Banco Nacional crowd," and had ex
plained the character of the institution
to him and that it was seeking to ex
ploit Dominican finances.
K "id he had set forth In detail
the activities of the Institution in a
letter to General Frank Mclntyre, head
of the bureau of insular affairs in the
"I was surprised and incensed," he
said, "that such a coterie got to
Bryan's ears. I was sorry to see the
receivership of customs made the sub
ject of political exploitation. I recalled
the instructions which Secretary Root
gave me when he said that those funds
should be administered as a sacred
trust. For eight years the receivership
had been operated without any trouble,
and the difficulties that later arose
were unquestionably caused by Sulli
van's transferring the funds to the
Banco Nacional. That was what they
wanted. They had no funds. They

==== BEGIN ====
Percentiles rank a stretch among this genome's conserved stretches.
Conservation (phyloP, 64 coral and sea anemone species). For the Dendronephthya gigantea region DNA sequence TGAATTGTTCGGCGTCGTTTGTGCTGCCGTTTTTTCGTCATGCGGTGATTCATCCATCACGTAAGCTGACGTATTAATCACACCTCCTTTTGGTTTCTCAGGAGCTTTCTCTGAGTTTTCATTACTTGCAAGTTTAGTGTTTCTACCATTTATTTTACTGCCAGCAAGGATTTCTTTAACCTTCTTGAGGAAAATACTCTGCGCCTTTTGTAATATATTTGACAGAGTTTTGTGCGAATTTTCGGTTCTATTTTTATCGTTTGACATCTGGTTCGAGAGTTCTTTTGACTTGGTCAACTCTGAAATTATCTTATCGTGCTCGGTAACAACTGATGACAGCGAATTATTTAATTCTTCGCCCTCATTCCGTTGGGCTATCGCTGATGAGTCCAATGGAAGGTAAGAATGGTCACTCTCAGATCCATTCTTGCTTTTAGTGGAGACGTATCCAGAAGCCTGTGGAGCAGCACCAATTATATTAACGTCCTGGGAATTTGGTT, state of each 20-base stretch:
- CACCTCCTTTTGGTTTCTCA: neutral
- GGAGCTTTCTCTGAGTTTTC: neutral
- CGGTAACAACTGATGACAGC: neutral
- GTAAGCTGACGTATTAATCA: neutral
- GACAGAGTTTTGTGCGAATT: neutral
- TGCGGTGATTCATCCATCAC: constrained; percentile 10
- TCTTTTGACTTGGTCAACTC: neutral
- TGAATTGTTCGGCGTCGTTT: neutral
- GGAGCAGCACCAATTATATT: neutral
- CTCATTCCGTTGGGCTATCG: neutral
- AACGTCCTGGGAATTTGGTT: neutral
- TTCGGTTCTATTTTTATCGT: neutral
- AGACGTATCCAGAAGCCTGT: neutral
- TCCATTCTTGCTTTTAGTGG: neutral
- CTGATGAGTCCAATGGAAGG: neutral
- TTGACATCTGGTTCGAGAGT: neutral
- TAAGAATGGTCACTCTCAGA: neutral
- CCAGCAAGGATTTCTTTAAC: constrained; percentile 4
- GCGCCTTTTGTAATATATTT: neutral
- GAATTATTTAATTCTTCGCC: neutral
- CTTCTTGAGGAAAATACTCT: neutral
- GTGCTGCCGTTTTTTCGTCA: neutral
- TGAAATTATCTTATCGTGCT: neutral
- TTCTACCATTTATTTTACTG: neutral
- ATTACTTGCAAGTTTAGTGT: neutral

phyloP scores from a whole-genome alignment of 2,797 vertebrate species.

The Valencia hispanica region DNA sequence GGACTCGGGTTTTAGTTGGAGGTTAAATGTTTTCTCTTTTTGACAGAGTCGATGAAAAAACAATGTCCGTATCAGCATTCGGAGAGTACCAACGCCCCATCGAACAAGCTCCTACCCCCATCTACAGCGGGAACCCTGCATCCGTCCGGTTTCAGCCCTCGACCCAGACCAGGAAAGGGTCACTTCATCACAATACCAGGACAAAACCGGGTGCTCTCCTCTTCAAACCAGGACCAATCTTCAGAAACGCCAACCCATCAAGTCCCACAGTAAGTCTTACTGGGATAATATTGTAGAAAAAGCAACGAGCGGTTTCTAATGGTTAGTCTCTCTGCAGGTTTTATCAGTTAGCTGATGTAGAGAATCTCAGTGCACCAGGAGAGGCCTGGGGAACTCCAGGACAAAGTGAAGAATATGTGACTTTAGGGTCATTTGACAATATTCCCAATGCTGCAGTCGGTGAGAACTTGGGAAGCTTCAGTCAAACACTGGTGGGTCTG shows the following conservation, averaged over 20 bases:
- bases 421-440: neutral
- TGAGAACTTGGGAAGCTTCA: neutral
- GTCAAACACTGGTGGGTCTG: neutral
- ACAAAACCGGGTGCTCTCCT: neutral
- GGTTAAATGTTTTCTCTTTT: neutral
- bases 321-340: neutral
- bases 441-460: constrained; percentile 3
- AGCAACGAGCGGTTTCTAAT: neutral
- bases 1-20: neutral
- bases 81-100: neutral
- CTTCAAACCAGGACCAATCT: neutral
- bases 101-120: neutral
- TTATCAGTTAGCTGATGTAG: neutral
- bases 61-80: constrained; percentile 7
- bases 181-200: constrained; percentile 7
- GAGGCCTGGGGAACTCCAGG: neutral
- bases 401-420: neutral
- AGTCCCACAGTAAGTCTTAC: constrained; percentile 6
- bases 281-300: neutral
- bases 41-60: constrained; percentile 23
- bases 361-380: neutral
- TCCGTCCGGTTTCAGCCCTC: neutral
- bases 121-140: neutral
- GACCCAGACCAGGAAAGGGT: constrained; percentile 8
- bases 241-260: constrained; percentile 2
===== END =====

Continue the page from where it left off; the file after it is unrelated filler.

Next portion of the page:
wanted to establish credit for them
selves. Why, nobody would accept their
notes of Issue except as handbills on
the street. The bank was a Joke."
Chamberlain Present at Interview.
Fulliam said he had no doubt that
the Jarvia interests were responsible
for his removal. It developed, accord
ing to the testimony, that the customs
funds were eventually transferred to
the Michelena Bank, the original de
positary, an institution supposed to
represent the National City Bank of
New- York, and in this connection
Pulliam said that, on July 16 last, in
company with Senator Chamberlain, of
Oregon, he saw Secretary Bryan in
"This is what Mr. Bryan told the
Senator," testified the witness: 'VMy
objections to Pulliam is that he was
entirely too friendly with Michelena.'
I said, 'Now that your Administration